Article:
The regulatory T cell effector molecule fibrinogen-like protein 2 is necessary for the development of rapamycin-induced tolerance to fully MHC-mismatched murine cardiac allografts

Peter Urbanellis, Wendy Shyu, Ramzi Khattar, Jihong Wang, Anna Zakharova, Wei He, Hassan Sadozai, Achiya Z. Amir, Itay Shalev, M. James Phillips, Oyedele Adeyi, Heather Ross, David Grant, Gary A. Levy, Andrzej Chruscinski

Research output: Contribution to journalArticlepeer-review

16 Scopus citations

Abstract

Therapies that promote tolerance in solid organ transplantation will improve patient outcomes by eliminating the need for long-term immunosuppression. To investigate mechanisms of rapamycin-induced tolerance, C3H/HeJ mice were heterotopically transplanted with MHC-mismatched hearts from BALB/cJ mice and were monitored for rejection after a short course of rapamycin treatment. Mice that had received rapamycin developed tolerance with indefinite graft survival, whereas untreated mice all rejected their grafts within 9 days. In vitro, splenic mononuclear cells from tolerant mice maintained primary CD4+ and CD8+ immune responses to donor antigens consistent with a mechanism that involves active suppression of immune responses. Furthermore, infection with lymphocytic choriomeningitis virus strain WE led to loss of tolerance suggesting that tolerance could be overcome by infection. Rapamycin-induced, donor-specific tolerance was associated with an expansion of regulatory T (Treg) cells in both the spleen and allograft and elevated plasma levels of fibrinogen-like protein 2 (FGL2). Depletion of Treg cells with anti-CD25 (PC61) and treatment with anti-FGL2 antibody both prevented tolerance induction. Tolerant allografts were populated with Treg cells that co-expressed FGL2 and FoxP3, whereas rejecting allografts and syngeneic grafts were nearly devoid of dual-staining cells. We examined the utility of an immunoregulatory gene panel to discriminate between tolerance and rejection. We observed that Treg-associated genes (foxp3, lag3, tgf-β and fgl2) had increased expression and pro-inflammatory genes (ifn-γ and gzmb) had decreased expression in tolerant compared with rejecting allografts. Taken together, these data strongly suggest that Treg cells expressing FGL2 mediate rapamycin-induced tolerance. Furthermore, a gene biomarker panel that includes fgl2 can distinguish between rejecting and tolerant grafts.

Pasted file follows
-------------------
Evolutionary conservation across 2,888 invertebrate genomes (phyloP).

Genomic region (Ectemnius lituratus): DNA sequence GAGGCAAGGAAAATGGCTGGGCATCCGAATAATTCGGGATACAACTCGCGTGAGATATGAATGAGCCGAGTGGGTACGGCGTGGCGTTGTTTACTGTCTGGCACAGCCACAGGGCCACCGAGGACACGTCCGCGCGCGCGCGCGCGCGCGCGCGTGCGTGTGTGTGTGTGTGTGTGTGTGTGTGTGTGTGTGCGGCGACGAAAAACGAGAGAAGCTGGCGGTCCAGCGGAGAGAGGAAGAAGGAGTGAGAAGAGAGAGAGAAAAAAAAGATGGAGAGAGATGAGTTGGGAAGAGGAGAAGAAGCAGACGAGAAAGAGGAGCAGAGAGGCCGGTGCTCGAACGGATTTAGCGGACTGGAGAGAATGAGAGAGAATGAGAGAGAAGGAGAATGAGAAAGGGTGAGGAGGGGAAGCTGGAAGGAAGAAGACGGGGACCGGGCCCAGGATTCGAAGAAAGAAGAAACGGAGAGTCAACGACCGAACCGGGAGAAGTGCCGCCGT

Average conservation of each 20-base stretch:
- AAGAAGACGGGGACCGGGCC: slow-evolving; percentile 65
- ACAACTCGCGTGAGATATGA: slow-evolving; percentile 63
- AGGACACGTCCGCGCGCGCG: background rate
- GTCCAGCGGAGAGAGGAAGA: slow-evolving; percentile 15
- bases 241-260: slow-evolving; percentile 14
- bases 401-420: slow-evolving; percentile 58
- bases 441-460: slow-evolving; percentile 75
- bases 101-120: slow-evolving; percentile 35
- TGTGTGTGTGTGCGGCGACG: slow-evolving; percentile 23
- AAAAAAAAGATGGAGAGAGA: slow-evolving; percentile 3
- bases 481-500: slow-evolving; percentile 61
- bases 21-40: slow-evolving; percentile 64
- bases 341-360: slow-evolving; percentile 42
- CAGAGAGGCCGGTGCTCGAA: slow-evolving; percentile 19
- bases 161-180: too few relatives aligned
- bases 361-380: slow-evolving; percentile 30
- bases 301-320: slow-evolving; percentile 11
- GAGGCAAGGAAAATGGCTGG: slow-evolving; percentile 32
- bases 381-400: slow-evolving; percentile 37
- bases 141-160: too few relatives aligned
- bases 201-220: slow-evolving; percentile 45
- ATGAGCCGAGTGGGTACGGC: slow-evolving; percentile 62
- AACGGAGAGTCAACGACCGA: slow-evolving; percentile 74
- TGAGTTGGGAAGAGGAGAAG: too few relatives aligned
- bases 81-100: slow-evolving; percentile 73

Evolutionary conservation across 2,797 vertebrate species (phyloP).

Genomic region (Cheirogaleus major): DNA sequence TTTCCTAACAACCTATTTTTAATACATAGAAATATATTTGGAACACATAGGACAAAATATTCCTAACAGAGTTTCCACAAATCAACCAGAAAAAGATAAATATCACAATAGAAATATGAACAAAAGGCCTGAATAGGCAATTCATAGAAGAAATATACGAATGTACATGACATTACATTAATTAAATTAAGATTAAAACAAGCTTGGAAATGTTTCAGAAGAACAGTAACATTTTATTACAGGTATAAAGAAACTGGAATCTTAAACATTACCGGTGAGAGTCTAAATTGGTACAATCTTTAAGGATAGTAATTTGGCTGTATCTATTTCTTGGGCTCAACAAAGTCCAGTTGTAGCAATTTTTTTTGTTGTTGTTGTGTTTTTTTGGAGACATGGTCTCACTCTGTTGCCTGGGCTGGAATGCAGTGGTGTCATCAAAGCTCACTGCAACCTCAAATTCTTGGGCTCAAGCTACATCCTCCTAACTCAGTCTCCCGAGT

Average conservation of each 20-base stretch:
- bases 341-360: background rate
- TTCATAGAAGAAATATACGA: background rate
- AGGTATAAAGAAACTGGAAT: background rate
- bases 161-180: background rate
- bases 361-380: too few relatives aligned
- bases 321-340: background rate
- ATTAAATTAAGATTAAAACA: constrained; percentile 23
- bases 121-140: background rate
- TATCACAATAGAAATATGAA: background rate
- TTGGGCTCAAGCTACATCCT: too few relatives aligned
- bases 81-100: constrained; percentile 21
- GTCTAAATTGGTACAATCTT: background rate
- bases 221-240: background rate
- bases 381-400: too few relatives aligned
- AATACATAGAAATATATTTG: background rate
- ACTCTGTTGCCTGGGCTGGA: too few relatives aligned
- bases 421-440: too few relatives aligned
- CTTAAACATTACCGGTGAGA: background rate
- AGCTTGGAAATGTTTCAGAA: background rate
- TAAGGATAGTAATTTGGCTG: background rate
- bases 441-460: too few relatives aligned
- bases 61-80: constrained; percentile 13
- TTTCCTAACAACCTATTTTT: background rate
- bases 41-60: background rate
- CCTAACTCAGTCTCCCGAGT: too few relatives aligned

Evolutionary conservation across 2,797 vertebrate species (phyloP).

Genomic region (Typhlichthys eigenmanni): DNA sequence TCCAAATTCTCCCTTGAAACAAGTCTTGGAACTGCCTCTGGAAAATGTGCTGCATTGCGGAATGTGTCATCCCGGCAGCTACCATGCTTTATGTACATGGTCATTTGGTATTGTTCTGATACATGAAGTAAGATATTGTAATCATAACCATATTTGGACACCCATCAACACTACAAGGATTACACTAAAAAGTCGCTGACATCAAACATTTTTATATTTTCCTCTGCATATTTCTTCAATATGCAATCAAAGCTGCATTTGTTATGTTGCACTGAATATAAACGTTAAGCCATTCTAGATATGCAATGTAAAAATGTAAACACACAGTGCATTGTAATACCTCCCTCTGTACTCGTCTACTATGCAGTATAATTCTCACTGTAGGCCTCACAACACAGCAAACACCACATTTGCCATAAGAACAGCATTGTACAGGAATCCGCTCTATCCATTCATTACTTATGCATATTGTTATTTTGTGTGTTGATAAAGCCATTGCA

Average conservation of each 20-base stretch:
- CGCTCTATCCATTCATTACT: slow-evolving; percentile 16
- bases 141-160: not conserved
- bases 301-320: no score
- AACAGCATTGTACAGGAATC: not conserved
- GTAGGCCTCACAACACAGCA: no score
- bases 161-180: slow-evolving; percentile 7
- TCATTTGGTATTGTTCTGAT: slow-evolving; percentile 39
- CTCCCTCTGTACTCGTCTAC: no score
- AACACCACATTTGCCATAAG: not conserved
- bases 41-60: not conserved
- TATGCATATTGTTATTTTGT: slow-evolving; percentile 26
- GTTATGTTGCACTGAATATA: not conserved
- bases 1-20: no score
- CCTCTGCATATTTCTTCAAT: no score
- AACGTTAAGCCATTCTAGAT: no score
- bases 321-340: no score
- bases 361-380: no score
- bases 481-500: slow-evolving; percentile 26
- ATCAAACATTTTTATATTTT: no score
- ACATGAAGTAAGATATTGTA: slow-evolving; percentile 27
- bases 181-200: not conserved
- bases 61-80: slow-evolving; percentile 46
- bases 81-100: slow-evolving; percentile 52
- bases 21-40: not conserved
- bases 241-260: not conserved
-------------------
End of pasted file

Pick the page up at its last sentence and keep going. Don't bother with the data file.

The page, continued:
Original languageEnglish (US)
Pages (from-to)91-106
Number of pages16
JournalImmunology
Volume144
Issue number1
DOIs
StatePublished - Jan 1 2015
Externally publishedYes

Bibliographical note

Publisher Copyright:
© 2014 John Wiley & Sons Ltd.

Keywords

  • Fgl2
  • Regulatory T cell
  • Tolerance
  • Transplantation

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